There are approximately 600 species in the Ranunculaceae family which includes buttercups and spearworts. One of the species that has become a popular garden plant is Ranunculus asiaticus or the Persian buttercup.
As the name suggests, they originate from Asia but are also native to Southern Europe. The most common variety grown in gardens is the Tecolote strain which has beautiful peony like flowers with layers and layers of delicate, crepey petals in bright red, yellow, pink, orange or white. Some are bi-coloured. The single blooms are just as attractive and look very similar to anemones.
Although ranunculus bulbs can be planted in autumn or in spring, it is best to try and get them in the ground in the autumn because as soon as the hot weather arrives they will become dormant. It is possible to speed up the flowering of spring planted ranunculus by soaking the little, brown, banana-like bulbs in tepid water for 10 hours beforehand.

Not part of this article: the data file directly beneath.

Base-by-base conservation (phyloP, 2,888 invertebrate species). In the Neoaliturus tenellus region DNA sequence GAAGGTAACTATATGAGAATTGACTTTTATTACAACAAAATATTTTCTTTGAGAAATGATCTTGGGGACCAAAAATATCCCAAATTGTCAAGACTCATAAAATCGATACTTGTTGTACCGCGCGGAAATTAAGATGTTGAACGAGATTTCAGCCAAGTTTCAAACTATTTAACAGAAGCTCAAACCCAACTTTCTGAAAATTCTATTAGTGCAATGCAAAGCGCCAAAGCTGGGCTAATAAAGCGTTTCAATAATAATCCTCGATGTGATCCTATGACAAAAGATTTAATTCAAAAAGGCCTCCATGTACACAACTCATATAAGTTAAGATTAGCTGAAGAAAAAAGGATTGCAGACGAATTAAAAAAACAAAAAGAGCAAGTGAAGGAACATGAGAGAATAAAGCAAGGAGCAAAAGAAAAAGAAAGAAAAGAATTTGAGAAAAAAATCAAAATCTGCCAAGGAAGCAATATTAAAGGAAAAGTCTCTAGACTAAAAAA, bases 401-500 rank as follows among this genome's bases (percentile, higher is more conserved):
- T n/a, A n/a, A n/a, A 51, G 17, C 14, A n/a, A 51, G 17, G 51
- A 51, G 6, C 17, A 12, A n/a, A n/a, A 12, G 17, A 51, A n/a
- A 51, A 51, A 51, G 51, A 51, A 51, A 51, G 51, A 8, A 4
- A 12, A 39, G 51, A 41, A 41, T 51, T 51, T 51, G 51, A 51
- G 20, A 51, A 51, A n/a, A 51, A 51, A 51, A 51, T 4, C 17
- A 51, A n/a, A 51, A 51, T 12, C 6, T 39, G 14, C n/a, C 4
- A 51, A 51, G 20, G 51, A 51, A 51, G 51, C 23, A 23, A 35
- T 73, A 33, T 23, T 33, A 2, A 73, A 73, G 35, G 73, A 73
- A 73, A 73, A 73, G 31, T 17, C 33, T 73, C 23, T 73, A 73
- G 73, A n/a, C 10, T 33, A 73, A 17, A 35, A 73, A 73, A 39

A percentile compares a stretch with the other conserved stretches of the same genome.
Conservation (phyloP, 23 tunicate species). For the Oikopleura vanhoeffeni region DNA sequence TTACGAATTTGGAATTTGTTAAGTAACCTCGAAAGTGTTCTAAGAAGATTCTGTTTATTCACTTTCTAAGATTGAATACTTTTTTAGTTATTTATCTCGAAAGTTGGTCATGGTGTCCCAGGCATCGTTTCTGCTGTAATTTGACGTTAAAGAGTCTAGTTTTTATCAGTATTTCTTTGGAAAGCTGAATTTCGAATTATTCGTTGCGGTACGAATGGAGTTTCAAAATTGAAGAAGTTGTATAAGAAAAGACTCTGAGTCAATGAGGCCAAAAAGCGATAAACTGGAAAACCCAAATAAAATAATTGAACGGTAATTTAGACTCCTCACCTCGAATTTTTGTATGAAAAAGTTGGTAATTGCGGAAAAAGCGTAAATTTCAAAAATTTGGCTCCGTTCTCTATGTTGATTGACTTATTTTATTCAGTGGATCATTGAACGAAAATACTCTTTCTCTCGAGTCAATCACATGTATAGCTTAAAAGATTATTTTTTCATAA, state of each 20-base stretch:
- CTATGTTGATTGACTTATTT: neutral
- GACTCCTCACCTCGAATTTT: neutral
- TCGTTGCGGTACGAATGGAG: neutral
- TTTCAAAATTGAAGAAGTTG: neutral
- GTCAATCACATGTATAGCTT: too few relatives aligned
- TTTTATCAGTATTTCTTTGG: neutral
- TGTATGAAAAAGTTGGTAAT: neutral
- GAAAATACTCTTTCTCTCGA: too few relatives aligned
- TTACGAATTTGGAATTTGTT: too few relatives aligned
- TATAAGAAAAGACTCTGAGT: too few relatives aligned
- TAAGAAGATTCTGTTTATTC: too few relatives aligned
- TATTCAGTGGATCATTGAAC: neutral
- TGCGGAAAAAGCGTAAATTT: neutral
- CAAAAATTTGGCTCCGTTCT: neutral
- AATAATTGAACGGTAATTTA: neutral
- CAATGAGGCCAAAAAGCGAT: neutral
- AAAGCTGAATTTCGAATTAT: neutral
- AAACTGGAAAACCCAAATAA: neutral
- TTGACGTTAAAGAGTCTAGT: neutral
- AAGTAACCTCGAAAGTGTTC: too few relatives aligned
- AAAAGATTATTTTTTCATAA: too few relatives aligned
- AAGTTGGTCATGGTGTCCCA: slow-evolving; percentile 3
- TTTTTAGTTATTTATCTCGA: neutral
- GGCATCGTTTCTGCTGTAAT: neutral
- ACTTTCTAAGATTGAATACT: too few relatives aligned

Ranunculus are cool weather plants and will not tolerate the heat of the summer on the south coast of Spain.
The name of the genus comes from the Latin for 'little frog', probably because in the wild they are mainly found growing near water. They are not drought resistant and need rich, well-draining soil and plenty of sunshine. Ranunculus are popular with flower arrangers as they grow on long straight stems and last well as a cut flower.
Ranunculus can be grown in flower borders or in tubs but if planting in a container keep in mind that they grow in a mound up to 20cm across by 30cm tall and develop large root systems. Propagation is by division or by seed.
All parts of ranunculus are poisonous to horses, livestock, pets and humans. Members of the buttercup family are sometimes found in hay but the plant loses its toxicity once dried so it is safe for livestock to eat. Fresh parts of the plant can also cause skin irritation.